THERE WILL DANCING AND SINGING, THEN, FOR REAL” (Jones 213). In this way, Baraka forcefully asserts that contemporary theatre had a responsibility to echo and portray the violence of the Harlem riots on the stage.
Vaughn, with significantly less venom, managed to be confrontational in her own right. By emphasizing her Othello’s naivety and latter playing up his rage, she avoids Baraka’s indictment of contemporary popular theatre, a theatre that “like the popular white man’s novel shows tired white lives, and the problems of eating white sugar” (213). Instead her protagonist, after succumbing to Iago’s manipulations, exhibits “jealous rages and frothing frenzy [that] have not only size but also emotional credibility” (Taubman 29). By the end of the play, Vaughn’s Othello succumbs to “a final broken-hearted surrender to the blackness of a world where [he] cannot see or trust” (“Ordinary” 49). As the dead bodies of both Othello and Desdemona litter the stage at the end of the play, we are reminded of Baraka’s insistence that, in the Revolutionary Theater “when the final curtain goes down brains are splattered over the seats and the floor” (212). Vaughn, living in New York in 1964 during the height of the Civil Rights Era, seemed to, on some level, agree.
1. In November of the previous year, Gray led what became known as the Harlem rent strike in order to protest the living conditions within a fifteen- block section of the city, during which, in addition to withholding rent, “scores of residents took rats, alive and dead, to a hearing in Civil Court to dramatize the infestation of rodents in their apartment buildings” (“Jesse Gray”).
2. At the time of Dutchman’s premier and initial publication, the play was credited to LeRoi Jones. In 1967, Jones would change his name to Imamu Amiri Baraka.
3. Fred West’s “Iago the Psychopath” offers a synopsis and discussion of several interesting critical interpretations of Iago’s personality, motivations, and psychology.
4. While there exists much debate regarding Othello’s intended and perceived racial identity, Sylvan Barnet argues simply and persuasively that “the Elizabethans thought of Moors as black” (274). See also Playthell Benjamin’s “Did Shakespeare Intend Othello to be Black? A Mediation on Blacks and the Bard” for a larger discussion of Othello’s race. Additionally, see Mythili Kaul’s “Background: Black or Tawny? Stage Representations of Othello from 1604 to the Present” for a detailed history of representations of Othello’s race in performance.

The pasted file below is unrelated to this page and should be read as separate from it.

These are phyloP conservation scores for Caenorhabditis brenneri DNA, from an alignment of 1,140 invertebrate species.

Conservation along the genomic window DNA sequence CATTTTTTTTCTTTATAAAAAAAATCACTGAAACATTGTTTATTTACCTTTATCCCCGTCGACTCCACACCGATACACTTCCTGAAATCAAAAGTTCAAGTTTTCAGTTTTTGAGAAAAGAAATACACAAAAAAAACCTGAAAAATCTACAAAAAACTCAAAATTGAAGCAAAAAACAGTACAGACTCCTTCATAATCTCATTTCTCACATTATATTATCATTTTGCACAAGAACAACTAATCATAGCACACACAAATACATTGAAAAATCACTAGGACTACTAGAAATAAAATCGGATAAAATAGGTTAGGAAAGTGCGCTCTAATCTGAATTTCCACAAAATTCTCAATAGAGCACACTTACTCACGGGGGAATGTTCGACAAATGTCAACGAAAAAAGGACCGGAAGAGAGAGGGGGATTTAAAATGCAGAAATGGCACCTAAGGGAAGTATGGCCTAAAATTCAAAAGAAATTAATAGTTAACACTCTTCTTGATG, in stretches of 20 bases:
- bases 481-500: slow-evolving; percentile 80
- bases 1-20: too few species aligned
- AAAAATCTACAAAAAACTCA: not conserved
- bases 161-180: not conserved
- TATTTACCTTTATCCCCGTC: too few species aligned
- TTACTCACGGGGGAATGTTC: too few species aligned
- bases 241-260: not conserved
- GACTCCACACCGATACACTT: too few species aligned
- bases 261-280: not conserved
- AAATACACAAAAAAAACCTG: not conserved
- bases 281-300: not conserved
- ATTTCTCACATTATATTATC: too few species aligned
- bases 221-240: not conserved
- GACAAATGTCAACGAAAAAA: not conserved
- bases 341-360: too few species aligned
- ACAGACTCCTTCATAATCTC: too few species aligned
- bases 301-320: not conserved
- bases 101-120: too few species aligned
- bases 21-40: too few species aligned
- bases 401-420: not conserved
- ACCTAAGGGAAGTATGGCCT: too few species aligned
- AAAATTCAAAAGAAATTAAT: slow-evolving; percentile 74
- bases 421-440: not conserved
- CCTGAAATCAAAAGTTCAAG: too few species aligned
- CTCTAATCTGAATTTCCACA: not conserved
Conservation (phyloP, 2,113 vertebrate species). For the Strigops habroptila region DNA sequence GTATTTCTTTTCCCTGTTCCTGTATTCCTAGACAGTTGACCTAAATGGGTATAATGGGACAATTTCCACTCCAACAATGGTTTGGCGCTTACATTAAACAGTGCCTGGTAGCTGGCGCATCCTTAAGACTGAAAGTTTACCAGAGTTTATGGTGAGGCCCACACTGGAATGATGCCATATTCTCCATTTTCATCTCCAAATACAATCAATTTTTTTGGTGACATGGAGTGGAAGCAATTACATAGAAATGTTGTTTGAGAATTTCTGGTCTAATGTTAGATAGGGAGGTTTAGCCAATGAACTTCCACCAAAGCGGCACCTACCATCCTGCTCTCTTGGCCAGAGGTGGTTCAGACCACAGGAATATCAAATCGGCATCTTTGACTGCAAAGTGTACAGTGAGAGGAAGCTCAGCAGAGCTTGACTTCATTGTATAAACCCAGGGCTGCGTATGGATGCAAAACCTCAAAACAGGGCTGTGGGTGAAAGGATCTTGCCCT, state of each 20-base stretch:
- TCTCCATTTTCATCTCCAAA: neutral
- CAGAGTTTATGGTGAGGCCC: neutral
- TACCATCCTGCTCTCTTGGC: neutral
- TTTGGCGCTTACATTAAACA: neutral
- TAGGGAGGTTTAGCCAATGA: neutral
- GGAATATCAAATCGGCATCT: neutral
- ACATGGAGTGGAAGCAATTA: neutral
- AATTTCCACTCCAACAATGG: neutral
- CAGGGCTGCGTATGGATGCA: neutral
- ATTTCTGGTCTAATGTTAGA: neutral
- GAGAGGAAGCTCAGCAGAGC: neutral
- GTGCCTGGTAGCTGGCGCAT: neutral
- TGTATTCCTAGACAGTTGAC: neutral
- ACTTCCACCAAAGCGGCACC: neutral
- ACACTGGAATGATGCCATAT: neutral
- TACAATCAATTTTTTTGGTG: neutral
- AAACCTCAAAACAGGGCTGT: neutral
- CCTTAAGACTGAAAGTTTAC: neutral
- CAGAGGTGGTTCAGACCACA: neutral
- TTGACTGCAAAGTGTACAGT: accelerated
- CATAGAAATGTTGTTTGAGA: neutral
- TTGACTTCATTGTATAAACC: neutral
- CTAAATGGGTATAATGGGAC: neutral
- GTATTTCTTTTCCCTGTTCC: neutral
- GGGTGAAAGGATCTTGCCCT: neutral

5. Interestingly, this was not the first instance of Shakespearian intertextuality within Baraka’s work. Farah Jasmine Griffin has noted that, in an essay titled “Dark Lady of the Sonnets,” first published in the liner notes to a 1962 Billie Holiday album, Baraka “appropriates the Dark Lady . . . by situating her in a tradition and a social context of black American experience” (314). Baraka would come back to Shakespeare by exploring the racial legacy of Othello in his 1996 collection, Funk Lore. In the poem, “Othello Jr.” Baraka draws parallels between Shakespeare’s play and OJ Simpson’s 1995 criminal trial for the murder of his ex-wife, Nichole Brown.
6. Shakespeare’s Titus Andronicus (1592) portrays the affair between Aaron, “a Moor” and Tamora “Queen of the Goths.” See Thomas Dekker’s Lust’s Dominion; or the Lascivious Queen (1600), John Webster’s White Devil(1612), and Thomas Rowley’s All’s Lost by Lust (1619-20) for further early modern dramatic depictions of interracial couples.